• Be sure to remain skeptical and inquisitive

(Cornell, D. & Sheras, P. 2006)

slide58

Mental Health Assessment FAQ’s

  • Parental Permission? – not required in emergency, but otherwise necessary
  • Additional Testing? – use if clinically indicated, to supplement interviews
  • External Evaluations? – Not a substitute for evaluation by trained school staff

(Cornell, D. & Sheras, P. 2006

primary purpose of a student interview
Primary Purpose of a Student Interview
  • Interview tone should be professional, neutral, and non-confrontational.
  • Interview may have these effects:
    • send the message that the student’s behavior has been noticed and caused concern
    • gives student chance to tell their personal story and be heard
    • provides opportunity to reassess and redirect their behavior

(Cornell, D. & Sheras, P. 2006)

student interview
Student Interview
  • Review threat and relationship with victim
  • Determine stress, situational factors, and family support
  • Screen for mental health symptoms (depression, psychosis, severe anxiety, or suicidality)
  • Ask about access to and/or interest in firearms
  • Investigate previous aggressive, delinquent behavior and exposure to violence
  • Evaluate peer relations and social adjustment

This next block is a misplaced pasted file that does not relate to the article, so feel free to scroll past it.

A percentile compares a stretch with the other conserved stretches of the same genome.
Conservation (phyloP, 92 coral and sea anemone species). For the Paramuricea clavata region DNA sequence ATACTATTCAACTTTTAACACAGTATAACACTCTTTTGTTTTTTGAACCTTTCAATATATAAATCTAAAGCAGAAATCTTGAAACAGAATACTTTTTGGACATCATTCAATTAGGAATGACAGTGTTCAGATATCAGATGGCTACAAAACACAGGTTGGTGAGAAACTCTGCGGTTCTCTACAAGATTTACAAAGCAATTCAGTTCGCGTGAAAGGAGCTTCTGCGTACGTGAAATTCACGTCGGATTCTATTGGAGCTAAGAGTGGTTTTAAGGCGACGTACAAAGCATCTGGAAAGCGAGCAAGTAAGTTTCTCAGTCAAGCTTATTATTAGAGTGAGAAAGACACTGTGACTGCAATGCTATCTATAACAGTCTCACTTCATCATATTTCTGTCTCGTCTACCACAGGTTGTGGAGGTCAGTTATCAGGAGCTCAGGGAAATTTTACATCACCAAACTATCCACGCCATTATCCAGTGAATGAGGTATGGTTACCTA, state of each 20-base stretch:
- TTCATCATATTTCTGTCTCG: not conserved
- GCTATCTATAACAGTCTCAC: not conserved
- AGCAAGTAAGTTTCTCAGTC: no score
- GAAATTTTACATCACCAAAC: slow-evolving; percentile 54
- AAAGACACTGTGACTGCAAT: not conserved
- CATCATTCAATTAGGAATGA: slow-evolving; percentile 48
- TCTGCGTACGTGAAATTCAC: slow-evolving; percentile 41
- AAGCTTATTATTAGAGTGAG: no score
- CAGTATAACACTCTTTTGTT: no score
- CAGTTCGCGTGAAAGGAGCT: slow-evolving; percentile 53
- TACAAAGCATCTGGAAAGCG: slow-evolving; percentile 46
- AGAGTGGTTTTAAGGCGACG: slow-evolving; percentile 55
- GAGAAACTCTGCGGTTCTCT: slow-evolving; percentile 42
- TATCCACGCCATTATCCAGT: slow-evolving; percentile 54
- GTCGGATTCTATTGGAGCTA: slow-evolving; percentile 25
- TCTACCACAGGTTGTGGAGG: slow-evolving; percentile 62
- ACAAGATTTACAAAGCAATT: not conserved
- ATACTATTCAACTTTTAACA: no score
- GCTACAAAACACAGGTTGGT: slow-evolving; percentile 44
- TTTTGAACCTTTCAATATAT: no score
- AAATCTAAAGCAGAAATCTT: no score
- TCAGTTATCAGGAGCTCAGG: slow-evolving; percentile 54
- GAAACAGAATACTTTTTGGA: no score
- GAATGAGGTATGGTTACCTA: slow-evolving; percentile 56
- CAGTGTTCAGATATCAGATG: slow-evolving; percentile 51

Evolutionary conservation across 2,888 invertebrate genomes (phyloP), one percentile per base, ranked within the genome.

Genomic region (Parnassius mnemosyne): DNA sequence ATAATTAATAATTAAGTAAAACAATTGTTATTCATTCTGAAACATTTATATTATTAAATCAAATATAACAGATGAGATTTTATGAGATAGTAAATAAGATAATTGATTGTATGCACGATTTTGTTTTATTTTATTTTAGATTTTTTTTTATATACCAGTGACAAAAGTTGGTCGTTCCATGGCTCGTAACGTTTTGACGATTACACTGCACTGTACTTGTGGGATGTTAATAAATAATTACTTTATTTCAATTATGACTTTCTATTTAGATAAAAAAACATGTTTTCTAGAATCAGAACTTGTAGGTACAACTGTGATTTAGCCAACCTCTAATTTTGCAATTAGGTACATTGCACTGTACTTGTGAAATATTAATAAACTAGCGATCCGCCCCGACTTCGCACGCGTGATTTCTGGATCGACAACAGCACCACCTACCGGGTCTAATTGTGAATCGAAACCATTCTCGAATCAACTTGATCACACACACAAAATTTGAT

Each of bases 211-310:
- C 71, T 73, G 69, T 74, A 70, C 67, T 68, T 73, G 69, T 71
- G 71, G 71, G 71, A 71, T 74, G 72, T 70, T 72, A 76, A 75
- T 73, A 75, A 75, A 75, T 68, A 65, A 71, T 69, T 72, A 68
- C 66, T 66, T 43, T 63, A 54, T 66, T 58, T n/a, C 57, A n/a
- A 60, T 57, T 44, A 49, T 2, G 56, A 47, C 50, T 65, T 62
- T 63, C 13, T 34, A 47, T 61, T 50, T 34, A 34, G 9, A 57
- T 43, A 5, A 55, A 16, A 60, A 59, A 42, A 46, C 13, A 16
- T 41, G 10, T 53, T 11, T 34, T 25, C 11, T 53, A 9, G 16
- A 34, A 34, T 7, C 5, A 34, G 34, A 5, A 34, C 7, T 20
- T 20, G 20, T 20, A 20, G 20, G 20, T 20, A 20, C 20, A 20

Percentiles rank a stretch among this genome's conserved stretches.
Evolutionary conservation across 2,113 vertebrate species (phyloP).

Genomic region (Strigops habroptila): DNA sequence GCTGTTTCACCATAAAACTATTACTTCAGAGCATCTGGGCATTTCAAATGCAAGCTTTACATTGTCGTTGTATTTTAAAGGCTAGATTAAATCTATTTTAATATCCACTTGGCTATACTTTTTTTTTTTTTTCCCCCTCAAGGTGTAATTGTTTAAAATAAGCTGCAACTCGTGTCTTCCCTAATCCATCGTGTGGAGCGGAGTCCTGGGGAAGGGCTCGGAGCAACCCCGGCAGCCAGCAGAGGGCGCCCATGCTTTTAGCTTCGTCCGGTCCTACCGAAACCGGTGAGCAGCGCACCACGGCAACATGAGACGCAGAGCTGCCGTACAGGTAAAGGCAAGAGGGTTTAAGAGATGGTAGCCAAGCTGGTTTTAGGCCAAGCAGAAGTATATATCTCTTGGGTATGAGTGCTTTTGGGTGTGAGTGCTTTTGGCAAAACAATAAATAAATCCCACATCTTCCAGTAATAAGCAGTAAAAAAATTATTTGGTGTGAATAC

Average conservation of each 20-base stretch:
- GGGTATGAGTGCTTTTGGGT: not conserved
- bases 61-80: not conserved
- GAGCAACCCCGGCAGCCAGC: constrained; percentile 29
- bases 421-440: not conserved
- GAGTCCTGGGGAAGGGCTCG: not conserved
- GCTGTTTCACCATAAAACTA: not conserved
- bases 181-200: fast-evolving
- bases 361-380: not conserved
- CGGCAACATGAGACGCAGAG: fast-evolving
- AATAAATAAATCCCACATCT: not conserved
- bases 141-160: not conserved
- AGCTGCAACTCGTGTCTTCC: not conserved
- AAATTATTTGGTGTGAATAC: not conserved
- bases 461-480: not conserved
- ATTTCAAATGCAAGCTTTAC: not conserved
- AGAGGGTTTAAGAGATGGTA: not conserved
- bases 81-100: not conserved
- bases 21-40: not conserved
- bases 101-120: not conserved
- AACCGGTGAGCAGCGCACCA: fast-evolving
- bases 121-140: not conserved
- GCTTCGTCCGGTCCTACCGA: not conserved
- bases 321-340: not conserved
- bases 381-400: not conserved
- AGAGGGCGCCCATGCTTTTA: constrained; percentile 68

• Identify coping skills, weaknesses and strengths
  • Question bullying and victimization experiences

(Adapted from Cornell, D. & Sheras, P. 2006)

parent interview
Parent Interview
  • Question parent’s knowledge of the threat
  • Determine current stressors, family relationships, and childhood history
  • Ask about recent behavior, mental health, school adjustment, peer relations and bullying
  • Gather history of aggressive/ delinquent behavior and exposure to violence
  • Ask about access to and/or interest in weapons
  • Determine parent’s willingness to assist in a safety plan and obtain needed releases
  • Observe parent attitude toward school and Law enforcement

(Adapted from Cornell, D. & Sheras, P. 2006)

virginia study model step 7 follow up with action plan
Virginia Study ModelStep 7. Follow up With Action Plan.
  • Determine action plan to reduce risk of violence
  • Identify appropriate school, family and community interventions for student
  • Schedule follow-up contact with student to assess current risk and update plan
  • Document plan in “Safety Evaluation Report”
  • Monitor and review effectiveness of plan

(Adapted from Cornell, D. & Sheras, P. 2006)

assessing written or artistic material
Understand the context of the writing or drawing